Elliptic Curve Cryptosystems

Elliptic curves

Elliptic curves are mathematical constructions from number theory and algebraic geometry, which in recent years have found numerous applications in cryptography.

An elliptic curve can be defined over any field (for example, real, rational, complex), though elliptic curves used in cryptography are mainly defined over finite fields. An elliptic curve consists of elements (x, y) satisfying the equation
 y2 = x3 + ax + b
together with a single element denoted O called the "point at infinity", which can be visualized as the point at the top and bottom of every vertical line. The elliptic curve formula is slightly different for some fields.

The addition operation in an elliptic curve is the counterpart to modular multiplication in common public-key cryptosystems, and multiple addition is the counterpart to modular exponentiation. Elliptic curves are covered in more recent texts on cryptography, including an informative text by Koblitz.

 Elliptic curve cryptosystems Elliptic curve cryptosystems were first proposed independently by Victor Miller and Neal Koblitz  in the mid-1980s. At a high level, they are analogs of existing public-key cryptosystems in which modular arithmetic is replaced by operations defined over elliptic curves. The elliptic curve cryptosystems that have appeared in the literature can be classified into two categories according to whether they are analogs to the RSA system or to discrete logarithm based systems. Just as in all public-key cryptosystems, the security of elliptic curve cryptosystems relies on the underlying hard mathematical problems. It turns out that elliptic curve analogs of the RSA system are mainly of academic interest and offer no practical advantage over the RSA system, since their security is based on the same underlying problem, namely integer factorization. The situation is quite different with elliptic curve variants of discrete logarithm based systems. The security of such systems depends on the elliptic curve discrete logarithm problem. Nowadays, the methods for computing general elliptic curve discrete logarithms are much less efficient than those for factoring or computing conventional discrete logarithms. As a result, shorter key sizes can be used to achieve the same security of conventional public-key cryptosystems, which might lead to better memory requirements and improved performance.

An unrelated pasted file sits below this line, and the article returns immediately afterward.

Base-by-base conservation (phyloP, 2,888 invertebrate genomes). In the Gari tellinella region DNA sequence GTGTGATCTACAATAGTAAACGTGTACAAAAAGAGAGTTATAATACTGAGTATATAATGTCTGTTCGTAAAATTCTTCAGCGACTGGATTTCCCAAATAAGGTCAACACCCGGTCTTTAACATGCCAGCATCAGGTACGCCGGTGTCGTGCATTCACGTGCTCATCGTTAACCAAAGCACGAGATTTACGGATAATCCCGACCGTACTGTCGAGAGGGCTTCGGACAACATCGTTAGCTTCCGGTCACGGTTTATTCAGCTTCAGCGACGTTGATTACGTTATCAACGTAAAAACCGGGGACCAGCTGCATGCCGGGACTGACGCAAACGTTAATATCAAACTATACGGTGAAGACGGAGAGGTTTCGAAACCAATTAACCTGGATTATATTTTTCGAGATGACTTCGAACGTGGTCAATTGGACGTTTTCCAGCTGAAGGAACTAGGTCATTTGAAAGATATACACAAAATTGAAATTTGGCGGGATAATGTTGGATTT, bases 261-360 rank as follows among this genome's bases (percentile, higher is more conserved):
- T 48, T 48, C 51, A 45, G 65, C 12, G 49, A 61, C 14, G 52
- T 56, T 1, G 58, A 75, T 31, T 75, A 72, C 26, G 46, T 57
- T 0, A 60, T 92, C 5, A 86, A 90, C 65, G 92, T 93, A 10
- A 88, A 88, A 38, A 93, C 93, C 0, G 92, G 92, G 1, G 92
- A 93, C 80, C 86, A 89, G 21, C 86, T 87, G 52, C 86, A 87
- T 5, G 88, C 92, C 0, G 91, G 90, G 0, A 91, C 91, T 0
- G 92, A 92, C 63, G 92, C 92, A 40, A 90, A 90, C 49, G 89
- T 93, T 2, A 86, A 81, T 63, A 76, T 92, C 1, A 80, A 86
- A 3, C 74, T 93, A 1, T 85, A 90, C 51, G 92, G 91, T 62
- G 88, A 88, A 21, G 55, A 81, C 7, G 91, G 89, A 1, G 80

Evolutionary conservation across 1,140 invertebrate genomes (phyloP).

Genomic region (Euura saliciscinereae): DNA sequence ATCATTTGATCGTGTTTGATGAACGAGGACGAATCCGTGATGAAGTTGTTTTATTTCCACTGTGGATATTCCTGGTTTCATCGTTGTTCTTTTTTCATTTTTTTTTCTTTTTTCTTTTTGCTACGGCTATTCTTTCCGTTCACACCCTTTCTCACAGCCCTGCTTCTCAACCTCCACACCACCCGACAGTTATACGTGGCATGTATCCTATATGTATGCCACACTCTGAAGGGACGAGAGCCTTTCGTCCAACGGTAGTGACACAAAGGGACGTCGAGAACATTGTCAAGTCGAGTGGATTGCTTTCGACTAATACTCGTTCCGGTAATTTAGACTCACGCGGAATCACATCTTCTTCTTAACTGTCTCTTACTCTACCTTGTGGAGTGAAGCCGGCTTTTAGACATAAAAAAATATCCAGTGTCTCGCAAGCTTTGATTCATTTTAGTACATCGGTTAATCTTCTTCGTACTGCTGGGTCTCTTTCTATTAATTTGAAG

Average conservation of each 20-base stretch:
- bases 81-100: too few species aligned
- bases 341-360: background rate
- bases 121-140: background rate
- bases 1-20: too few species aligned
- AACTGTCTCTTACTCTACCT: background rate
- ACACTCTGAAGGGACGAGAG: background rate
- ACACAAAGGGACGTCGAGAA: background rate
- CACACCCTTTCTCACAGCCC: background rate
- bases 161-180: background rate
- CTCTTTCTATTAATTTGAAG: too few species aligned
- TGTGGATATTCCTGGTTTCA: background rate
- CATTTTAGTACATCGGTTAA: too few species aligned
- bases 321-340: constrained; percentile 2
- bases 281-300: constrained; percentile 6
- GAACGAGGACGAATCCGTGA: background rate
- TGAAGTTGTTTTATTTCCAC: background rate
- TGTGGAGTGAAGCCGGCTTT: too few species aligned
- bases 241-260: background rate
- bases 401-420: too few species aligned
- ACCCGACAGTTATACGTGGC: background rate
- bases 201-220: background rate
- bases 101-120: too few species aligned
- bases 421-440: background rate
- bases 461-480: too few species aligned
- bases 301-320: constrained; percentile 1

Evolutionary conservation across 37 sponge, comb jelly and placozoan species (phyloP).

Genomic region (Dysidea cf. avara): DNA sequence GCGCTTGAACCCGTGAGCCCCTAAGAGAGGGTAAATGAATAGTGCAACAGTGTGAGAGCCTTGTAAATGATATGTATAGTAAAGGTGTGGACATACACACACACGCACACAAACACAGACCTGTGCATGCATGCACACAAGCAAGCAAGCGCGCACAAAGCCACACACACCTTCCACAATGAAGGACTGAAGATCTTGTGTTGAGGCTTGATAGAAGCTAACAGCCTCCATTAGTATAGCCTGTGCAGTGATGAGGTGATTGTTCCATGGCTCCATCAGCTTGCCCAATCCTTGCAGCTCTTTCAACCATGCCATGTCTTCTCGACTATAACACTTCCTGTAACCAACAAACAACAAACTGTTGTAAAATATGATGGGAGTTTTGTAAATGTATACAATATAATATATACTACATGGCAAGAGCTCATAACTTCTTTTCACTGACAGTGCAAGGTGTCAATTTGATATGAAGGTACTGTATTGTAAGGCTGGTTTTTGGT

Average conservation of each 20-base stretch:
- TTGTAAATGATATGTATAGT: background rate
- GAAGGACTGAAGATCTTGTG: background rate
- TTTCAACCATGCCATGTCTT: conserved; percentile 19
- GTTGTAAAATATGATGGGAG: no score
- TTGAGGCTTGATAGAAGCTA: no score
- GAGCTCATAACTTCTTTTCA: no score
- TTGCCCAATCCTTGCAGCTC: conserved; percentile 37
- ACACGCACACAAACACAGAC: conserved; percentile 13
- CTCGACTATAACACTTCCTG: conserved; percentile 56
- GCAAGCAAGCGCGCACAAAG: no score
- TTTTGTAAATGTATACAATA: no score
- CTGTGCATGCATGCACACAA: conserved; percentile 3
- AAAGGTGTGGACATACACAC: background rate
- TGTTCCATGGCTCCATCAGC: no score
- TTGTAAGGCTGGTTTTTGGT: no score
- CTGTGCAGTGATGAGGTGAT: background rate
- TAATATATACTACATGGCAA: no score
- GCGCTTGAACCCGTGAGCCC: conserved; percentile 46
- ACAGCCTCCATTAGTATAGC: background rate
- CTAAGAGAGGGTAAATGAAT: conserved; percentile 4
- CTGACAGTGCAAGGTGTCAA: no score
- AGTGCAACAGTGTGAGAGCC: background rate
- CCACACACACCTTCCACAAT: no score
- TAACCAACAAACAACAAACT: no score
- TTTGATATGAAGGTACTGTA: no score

Are elliptic curve cryptosystems secure? In general, the best attacks on the elliptic curve discrete logarithm problems have been general brute-force methods. The current lack of more specific attacks means that shorter key sizes for elliptic cryptosystems appear to give similar security as much larger keys that might be used in cryptosystems based on the discrete logarithm problem and integer factorization. For certain choices of elliptic curves there do exist more efficient attacks. Menezes, Okamoto, and Vanstone have been able to reduce the elliptic curve discrete logarithm problem to the traditional discrete logarithm problem for certain curves, thereby necessitating the same size keys as is used in more traditional public-key systems. However these cases are readily classified and easily avoided.

 The comparison between elliptic curve cryptosystems  and other cryptosystems The main attraction of elliptic curve cryptosystems over other public-key cryptosystems is the fact that they are based on a different, hard problem. This may lead to smaller key sizes and better performance in certain public key operations for the same level of security. Very roughly speaking, elliptic curve cryptosystems with a 160-bit key offer the same security of the RSA system and discrete logarithm based systems with a 1024-bit key. As a result, the length of the public key and private key is much shorter in elliptic curve cryptosystems. In terms of speed, it is perhaps fair to say the following: Elliptic curve cryptosystems are faster than the corresponding discrete logarithm based systems. Elliptic curve cryptosystems are faster than the RSA system in signing and decryption, but slower in signature verification and encryption.